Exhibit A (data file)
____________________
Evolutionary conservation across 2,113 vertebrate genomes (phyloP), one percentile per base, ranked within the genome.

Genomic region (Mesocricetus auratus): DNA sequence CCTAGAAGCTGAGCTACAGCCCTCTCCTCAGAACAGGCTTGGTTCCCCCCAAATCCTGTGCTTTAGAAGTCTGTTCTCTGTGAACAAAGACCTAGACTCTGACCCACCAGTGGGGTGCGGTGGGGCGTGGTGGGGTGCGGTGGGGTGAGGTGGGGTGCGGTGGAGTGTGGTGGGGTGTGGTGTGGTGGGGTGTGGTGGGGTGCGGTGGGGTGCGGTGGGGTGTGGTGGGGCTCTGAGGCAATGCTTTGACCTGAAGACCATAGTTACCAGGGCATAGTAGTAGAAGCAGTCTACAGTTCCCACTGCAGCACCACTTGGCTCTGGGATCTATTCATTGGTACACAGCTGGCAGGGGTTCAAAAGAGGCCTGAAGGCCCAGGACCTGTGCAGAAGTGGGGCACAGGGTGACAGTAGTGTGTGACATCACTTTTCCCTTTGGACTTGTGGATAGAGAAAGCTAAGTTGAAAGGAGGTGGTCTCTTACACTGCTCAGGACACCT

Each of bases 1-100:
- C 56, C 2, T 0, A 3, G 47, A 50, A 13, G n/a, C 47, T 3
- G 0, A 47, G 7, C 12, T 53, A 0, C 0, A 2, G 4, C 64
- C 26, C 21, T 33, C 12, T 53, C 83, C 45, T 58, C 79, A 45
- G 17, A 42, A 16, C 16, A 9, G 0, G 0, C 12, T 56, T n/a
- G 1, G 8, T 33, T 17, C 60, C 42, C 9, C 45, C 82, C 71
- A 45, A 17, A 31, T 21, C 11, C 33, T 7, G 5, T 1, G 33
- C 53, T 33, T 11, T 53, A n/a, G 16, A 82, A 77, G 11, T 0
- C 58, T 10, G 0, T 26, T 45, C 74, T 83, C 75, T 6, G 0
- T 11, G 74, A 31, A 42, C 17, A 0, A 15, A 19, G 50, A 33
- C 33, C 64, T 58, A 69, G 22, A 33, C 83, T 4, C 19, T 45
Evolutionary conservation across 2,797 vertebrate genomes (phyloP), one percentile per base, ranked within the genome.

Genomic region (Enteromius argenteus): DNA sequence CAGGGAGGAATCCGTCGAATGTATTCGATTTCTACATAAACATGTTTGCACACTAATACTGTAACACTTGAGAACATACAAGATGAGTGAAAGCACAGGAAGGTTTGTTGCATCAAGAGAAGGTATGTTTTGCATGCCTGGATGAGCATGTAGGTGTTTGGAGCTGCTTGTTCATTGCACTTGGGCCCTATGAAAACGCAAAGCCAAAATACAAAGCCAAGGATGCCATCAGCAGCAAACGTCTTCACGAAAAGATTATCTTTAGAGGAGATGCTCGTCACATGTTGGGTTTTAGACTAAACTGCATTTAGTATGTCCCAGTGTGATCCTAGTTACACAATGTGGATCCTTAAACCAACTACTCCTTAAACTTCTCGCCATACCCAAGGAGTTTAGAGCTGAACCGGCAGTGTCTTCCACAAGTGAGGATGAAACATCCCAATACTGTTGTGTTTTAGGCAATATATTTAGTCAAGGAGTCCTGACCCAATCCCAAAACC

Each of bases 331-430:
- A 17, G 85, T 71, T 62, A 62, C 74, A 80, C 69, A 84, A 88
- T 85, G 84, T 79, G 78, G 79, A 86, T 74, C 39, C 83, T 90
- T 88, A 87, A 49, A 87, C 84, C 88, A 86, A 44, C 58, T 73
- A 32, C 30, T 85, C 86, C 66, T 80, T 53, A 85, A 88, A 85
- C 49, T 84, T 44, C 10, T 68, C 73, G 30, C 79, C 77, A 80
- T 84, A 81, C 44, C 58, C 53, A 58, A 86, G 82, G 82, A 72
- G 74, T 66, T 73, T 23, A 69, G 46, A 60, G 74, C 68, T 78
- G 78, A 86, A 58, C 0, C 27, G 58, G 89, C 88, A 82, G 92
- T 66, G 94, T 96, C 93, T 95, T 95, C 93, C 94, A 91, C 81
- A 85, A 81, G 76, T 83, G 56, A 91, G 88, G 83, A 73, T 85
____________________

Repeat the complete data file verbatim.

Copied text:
Evolutionary conservation across 2,113 vertebrate genomes (phyloP), one percentile per base, ranked within the genome.

Genomic region (Mesocricetus auratus): DNA sequence CCTAGAAGCTGAGCTACAGCCCTCTCCTCAGAACAGGCTTGGTTCCCCCCAAATCCTGTGCTTTAGAAGTCTGTTCTCTGTGAACAAAGACCTAGACTCTGACCCACCAGTGGGGTGCGGTGGGGCGTGGTGGGGTGCGGTGGGGTGAGGTGGGGTGCGGTGGAGTGTGGTGGGGTGTGGTGTGGTGGGGTGTGGTGGGGTGCGGTGGGGTGCGGTGGGGTGTGGTGGGGCTCTGAGGCAATGCTTTGACCTGAAGACCATAGTTACCAGGGCATAGTAGTAGAAGCAGTCTACAGTTCCCACTGCAGCACCACTTGGCTCTGGGATCTATTCATTGGTACACAGCTGGCAGGGGTTCAAAAGAGGCCTGAAGGCCCAGGACCTGTGCAGAAGTGGGGCACAGGGTGACAGTAGTGTGTGACATCACTTTTCCCTTTGGACTTGTGGATAGAGAAAGCTAAGTTGAAAGGAGGTGGTCTCTTACACTGCTCAGGACACCT

Each of bases 1-100:
- C 56, C 2, T 0, A 3, G 47, A 50, A 13, G n/a, C 47, T 3
- G 0, A 47, G 7, C 12, T 53, A 0, C 0, A 2, G 4, C 64
- C 26, C 21, T 33, C 12, T 53, C 83, C 45, T 58, C 79, A 45
- G 17, A 42, A 16, C 16, A 9, G 0, G 0, C 12, T 56, T n/a
- G 1, G 8, T 33, T 17, C 60, C 42, C 9, C 45, C 82, C 71
- A 45, A 17, A 31, T 21, C 11, C 33, T 7, G 5, T 1, G 33
- C 53, T 33, T 11, T 53, A n/a, G 16, A 82, A 77, G 11, T 0
- C 58, T 10, G 0, T 26, T 45, C 74, T 83, C 75, T 6, G 0
- T 11, G 74, A 31, A 42, C 17, A 0, A 15, A 19, G 50, A 33
- C 33, C 64, T 58, A 69, G 22, A 33, C 83, T 4, C 19, T 45
Evolutionary conservation across 2,797 vertebrate genomes (phyloP), one percentile per base, ranked within the genome.

Genomic region (Enteromius argenteus): DNA sequence CAGGGAGGAATCCGTCGAATGTATTCGATTTCTACATAAACATGTTTGCACACTAATACTGTAACACTTGAGAACATACAAGATGAGTGAAAGCACAGGAAGGTTTGTTGCATCAAGAGAAGGTATGTTTTGCATGCCTGGATGAGCATGTAGGTGTTTGGAGCTGCTTGTTCATTGCACTTGGGCCCTATGAAAACGCAAAGCCAAAATACAAAGCCAAGGATGCCATCAGCAGCAAACGTCTTCACGAAAAGATTATCTTTAGAGGAGATGCTCGTCACATGTTGGGTTTTAGACTAAACTGCATTTAGTATGTCCCAGTGTGATCCTAGTTACACAATGTGGATCCTTAAACCAACTACTCCTTAAACTTCTCGCCATACCCAAGGAGTTTAGAGCTGAACCGGCAGTGTCTTCCACAAGTGAGGATGAAACATCCCAATACTGTTGTGTTTTAGGCAATATATTTAGTCAAGGAGTCCTGACCCAATCCCAAAACC

Each of bases 331-430:
- A 17, G 85, T 71, T 62, A 62, C 74, A 80, C 69, A 84, A 88
- T 85, G 84, T 79, G 78, G 79, A 86, T 74, C 39, C 83, T 90
- T 88, A 87, A 49, A 87, C 84, C 88, A 86, A 44, C 58, T 73
- A 32, C 30, T 85, C 86, C 66, T 80, T 53, A 85, A 88, A 85
- C 49, T 84, T 44, C 10, T 68, C 73, G 30, C 79, C 77, A 80
- T 84, A 81, C 44, C 58, C 53, A 58, A 86, G 82, G 82, A 72
- G 74, T 66, T 73, T 23, A 69, G 46, A 60, G 74, C 68, T 78
- G 78, A 86, A 58, C 0, C 27, G 58, G 89, C 88, A 82, G 92
- T 66, G 94, T 96, C 93, T 95, T 95, C 93, C 94, A 91, C 81
- A 85, A 81, G 76, T 83, G 56, A 91, G 88, G 83, A 73, T 85